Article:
5 LESSONS IN 5 YEARS OF OWNING A STUDIO

5 LESSONS IN 5 YEARS OF OWNING A STUDIO

“Failure is instructive. The person who really thinks learns quite as much from his failures as from his successes.” – John Dewey

On this day exactly 5 years ago I exchanged $42,000 that I had borrowed from the bank for a recording studio in Annandale – a busy and vibrant suburb in the inner west of Sydney. For my $42,000 I got the web site, music equipment, furniture and fittings, the business name, some goodwill and a space already set up as a recording studio. The rent was ok. The guy selling the business told me he was having a quarter life crisis and moving to Senegal to set up a studio for local kids. Good dude. I had been freelance producing and studio hopping for 10 years, but it was always my dream to have my own studio, and here was my opportunity.

So, on this day 5 years ago my dream came true. I took the keys and went straight to work on a country record I was producing for Travis Collins, and started painting the walls with graffiti art to create a vibe. It was a really fun start and I was having the time of my life.

Less than two weeks later disaster struck – I had the neighbour from hell.

What the “good dude” who sold me the business didn’t tell me was that he had been at war with the guy upstairs who works directly above the studio. And now that guy wanted to have a war with me to shut down my studio because loud guitar amps and drum kits made life in his office upstairs quite noisy and unpleasant.

Unfortunately the guy upstairs happens to be the least affable human being on the face of the planet and he threatened me with legal action to shut down the studio. On top of this problem, I had a serious water leak – the back room leaked until the floor was covered in an inch of water every time there was a heavy downpour, rendering it intermittently useless. All in all it was a pretty bloody awful start to owning your own business. But more about that later…

Fast forward to now, 5 years later, and my little studio is quite amazing. I have a brilliant engineer and label partner in Scotty Donnelly who manages the business and engineers up a storm and makes everyone he meets fall in love with him. I have two delightful interns who are brilliant and funny and lovely in Lauren and Chris. The place is a creative wonderland in the middle of industrial Annandale. It has a chandelier, vines, fairy lights, grafitti, original artwork, games, beautiful instruments, funky chairs, colour and many different moods. We’ve made countless great recordings and worked with the cream of the crop of Sydney musicians and artists. I have seen artists like Little May and L-FRESH THE LION come in as unknown artists and end up on everyone’s hit lists. Every single day in the studio something amazing happens. I am truly grateful for everything Vienna People and our clients – our Vienna Peoples – have given me.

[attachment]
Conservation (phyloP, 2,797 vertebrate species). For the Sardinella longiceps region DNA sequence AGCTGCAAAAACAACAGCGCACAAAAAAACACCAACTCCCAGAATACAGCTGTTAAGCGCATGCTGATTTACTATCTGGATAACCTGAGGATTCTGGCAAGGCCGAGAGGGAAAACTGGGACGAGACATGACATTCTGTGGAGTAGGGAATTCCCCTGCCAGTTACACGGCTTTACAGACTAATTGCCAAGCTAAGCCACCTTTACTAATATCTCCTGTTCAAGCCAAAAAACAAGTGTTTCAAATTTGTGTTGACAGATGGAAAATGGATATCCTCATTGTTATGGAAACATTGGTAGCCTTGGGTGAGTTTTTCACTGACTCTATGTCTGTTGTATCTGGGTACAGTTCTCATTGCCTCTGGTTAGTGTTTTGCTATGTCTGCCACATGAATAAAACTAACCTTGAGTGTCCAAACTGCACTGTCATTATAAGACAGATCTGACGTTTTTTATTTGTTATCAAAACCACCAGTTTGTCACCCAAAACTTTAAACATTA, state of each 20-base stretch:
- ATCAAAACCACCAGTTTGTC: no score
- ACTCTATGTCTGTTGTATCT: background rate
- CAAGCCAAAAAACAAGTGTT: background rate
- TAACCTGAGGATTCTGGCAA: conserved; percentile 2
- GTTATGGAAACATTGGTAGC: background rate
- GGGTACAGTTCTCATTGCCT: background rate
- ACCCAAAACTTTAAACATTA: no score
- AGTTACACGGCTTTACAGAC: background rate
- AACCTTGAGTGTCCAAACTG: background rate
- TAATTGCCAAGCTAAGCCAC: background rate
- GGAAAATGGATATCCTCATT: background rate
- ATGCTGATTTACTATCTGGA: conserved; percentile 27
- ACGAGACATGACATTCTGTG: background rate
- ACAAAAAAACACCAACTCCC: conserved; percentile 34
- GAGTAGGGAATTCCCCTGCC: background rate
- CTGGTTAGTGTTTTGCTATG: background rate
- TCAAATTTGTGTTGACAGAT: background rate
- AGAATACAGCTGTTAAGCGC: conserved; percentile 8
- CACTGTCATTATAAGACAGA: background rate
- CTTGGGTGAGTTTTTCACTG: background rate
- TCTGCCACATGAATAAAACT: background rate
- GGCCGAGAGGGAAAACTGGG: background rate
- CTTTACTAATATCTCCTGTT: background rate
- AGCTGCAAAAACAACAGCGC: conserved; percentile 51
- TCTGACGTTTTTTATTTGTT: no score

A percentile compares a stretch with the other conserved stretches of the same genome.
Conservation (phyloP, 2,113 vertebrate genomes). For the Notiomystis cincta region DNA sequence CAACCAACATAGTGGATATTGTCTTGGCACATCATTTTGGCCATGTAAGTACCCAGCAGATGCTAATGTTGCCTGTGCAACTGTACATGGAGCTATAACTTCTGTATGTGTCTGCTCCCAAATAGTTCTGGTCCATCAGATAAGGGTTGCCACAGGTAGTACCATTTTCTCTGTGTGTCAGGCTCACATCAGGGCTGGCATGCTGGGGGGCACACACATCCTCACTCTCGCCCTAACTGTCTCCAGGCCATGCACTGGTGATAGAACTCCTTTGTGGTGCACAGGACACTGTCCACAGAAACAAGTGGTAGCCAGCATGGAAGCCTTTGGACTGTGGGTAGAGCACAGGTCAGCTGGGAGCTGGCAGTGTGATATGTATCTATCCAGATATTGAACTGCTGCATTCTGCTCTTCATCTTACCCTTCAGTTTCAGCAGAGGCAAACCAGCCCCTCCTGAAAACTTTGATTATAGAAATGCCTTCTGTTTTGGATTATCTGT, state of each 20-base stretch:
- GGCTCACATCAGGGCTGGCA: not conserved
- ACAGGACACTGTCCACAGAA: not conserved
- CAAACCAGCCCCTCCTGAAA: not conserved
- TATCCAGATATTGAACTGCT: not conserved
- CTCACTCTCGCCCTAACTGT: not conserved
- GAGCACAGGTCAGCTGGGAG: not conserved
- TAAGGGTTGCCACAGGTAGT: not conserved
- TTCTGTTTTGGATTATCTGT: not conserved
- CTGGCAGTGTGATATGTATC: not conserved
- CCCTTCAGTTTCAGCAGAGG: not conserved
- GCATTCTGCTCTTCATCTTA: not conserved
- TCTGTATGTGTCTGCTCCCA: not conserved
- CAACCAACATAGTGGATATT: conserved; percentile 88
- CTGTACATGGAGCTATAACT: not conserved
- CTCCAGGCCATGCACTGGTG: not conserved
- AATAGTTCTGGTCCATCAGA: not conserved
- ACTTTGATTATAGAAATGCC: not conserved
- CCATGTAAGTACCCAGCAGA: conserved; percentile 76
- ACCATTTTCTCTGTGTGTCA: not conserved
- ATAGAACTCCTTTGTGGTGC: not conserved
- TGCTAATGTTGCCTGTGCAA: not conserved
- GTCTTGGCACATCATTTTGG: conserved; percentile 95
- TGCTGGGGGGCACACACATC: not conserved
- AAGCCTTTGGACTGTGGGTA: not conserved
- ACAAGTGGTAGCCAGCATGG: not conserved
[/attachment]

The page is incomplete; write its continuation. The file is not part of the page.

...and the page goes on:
So here are 5 key things I’ve learnt in that time :

1. ITS NOT ABOUT THE GEAR

You don’t need the most expensive mics, or converters, or software to make great records. You just need creativity, musicality, a willingness to experiment, and vision.

My studio didn’t come with loads of expensive stuff when I bought it. It had a small low-mid price mic collection, and the studio itself had almost no acoustic treatment. It is true that over the last five years I’ve upgraded equipment and made some tasty mic purchases, but in comparison with the big expensive studios around town the money I’ve spent on our equipment is chicken feed. However I have worked on several records where some tracks were recorded and mixed at Vienna People and others at some of the most expensive studios in the world and you can’t sonically tell a difference.

All you need are a couple of good mics and a laptop with a semi decent preamp and you can make great sounding records at home. Many a great album has been recorded in a bedroom, including ‘For Emma, Forever Ago’ by Bon Iver, ‘White Ladder’ by David Gray, ‘Odelay’ by Beck and ‘De Stijl’ by The White Stripes. Anything is possible.